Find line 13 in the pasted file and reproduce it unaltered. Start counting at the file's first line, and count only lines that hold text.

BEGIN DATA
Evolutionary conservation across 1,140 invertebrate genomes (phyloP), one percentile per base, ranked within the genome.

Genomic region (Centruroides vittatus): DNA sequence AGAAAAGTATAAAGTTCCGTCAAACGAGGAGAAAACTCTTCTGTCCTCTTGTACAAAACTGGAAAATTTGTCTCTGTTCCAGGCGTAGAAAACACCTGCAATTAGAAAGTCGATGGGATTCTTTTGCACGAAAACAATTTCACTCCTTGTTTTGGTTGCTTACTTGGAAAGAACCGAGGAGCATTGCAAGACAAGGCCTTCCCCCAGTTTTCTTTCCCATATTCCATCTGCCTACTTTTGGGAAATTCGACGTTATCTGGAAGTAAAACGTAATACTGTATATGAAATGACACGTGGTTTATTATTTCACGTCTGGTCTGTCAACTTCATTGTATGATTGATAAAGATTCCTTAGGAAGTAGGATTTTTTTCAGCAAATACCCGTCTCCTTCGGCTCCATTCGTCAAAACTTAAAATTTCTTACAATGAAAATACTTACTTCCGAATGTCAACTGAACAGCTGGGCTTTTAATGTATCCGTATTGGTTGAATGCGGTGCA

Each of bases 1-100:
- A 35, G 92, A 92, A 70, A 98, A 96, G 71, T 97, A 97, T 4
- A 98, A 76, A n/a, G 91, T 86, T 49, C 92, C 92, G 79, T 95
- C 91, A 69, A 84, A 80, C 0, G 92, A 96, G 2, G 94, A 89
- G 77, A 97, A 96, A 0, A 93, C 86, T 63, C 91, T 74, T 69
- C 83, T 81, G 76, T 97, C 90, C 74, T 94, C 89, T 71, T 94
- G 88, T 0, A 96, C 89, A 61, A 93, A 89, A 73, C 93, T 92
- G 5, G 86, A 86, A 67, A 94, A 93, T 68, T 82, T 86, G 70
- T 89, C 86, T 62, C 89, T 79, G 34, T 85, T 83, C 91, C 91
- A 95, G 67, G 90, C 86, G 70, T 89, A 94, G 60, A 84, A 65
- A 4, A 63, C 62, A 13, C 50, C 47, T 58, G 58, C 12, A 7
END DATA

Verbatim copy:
- A 4, A 63, C 62, A 13, C 50, C 47, T 58, G 58, C 12, A 7